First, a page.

All of the above?
posted at 10:01 am on May 9, 2012 by Ed Morrissey
As we head into the general election, Barack Obama will have to address rising energy costs, at the pump and at the outlet. His campaign has already begun making the case that Obama has an “all of the above” energy policy, remaining open to all sources of energy in order to fuel the American economy. Team Obama even has a page on their website titled “All of the Above”:
Let’s take a closer look at that graphic, though. Notice anything missing from this “all of the above” representation?
Let me give you a hint. It’s dark, hard, comes out of the ground, and creates jobs for hundreds of thousands of Americans. That’s right — coal. But hey, that’s no big deal, right? We don’t rely much on coal in the US. Why, it only accounts for, er … 46% of all electricity produced in the US:
Coal provides 46 percent of U.S. electric power generation, providing power for more than 60 million homes and 3.4 million businesses. The U.S. uses 979.6 million short tons of coal to generate 1,850.8 billion kilowatt hours of electricity.
Direct and indirect employment generated by U.S. coal mining accounts for 555,270 jobs, for a combined payroll of $36.3 billion.
In fact, that Team Obama graphic is terribly misleading. According to EIA statistics for 2010, 88.3% of all electrical production came from coal, natural gas, and nuclear power. Wind only accounted for 2.3%, while solar power didn’t even account for enough for one decimal place, amounting to just 0.0294% of all electricity produced in the US for the year. Biofuels added 1.4%.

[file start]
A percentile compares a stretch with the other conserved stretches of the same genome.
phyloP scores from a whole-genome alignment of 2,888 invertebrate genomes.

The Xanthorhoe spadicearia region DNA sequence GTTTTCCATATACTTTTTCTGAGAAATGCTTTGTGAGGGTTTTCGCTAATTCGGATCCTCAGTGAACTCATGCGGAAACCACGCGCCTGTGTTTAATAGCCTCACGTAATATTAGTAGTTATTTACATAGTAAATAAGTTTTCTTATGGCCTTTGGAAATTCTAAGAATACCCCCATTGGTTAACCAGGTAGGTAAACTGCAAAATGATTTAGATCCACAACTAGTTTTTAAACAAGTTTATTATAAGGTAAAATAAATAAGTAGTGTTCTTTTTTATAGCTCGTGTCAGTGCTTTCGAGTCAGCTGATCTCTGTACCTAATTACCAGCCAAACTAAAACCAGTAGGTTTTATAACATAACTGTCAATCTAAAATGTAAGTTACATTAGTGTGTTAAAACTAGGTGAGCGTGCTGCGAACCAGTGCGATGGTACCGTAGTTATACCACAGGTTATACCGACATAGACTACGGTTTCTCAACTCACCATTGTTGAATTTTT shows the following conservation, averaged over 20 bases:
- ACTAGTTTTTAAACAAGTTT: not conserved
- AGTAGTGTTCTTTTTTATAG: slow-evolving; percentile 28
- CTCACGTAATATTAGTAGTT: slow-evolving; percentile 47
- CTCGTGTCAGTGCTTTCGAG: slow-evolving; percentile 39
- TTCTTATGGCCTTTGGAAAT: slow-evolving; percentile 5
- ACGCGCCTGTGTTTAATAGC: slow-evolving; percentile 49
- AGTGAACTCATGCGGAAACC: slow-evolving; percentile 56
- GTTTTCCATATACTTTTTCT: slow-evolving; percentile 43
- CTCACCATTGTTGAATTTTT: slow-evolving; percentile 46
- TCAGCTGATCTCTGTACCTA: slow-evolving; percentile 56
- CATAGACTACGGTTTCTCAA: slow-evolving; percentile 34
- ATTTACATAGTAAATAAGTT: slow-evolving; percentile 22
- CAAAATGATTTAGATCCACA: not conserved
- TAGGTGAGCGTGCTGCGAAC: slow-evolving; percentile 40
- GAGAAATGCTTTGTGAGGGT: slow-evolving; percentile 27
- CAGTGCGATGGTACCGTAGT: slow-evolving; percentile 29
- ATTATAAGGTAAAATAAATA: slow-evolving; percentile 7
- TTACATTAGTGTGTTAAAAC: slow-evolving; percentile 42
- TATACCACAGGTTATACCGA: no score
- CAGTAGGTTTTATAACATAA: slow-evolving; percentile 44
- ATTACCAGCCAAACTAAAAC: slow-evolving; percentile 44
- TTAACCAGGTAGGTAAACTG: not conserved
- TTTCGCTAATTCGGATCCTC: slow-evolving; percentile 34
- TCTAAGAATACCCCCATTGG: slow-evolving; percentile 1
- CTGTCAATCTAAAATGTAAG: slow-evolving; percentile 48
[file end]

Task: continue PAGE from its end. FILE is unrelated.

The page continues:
What this graphic says is that Obama sees no role for coal in America’s energy future. What will replace it, and when? Obama and his administration have already been conducting a war on coal for the last three years. If they drive coal out of business, there isn’t anything ready to replace it except perhaps natural gas — which the Obama administration has been blocking with new rules and restrictions on fracking. That means energy prices will necessarily skyrocket, with shortages, brownouts, and rationing the rule rather than the exception across the US. And let’s not forget the half-million people employed by the coal industry who will find themselves out of work, too.
The Obama idea of “all of the above” comes up significantly short of all. It’s why his energy policy doesn’t add up.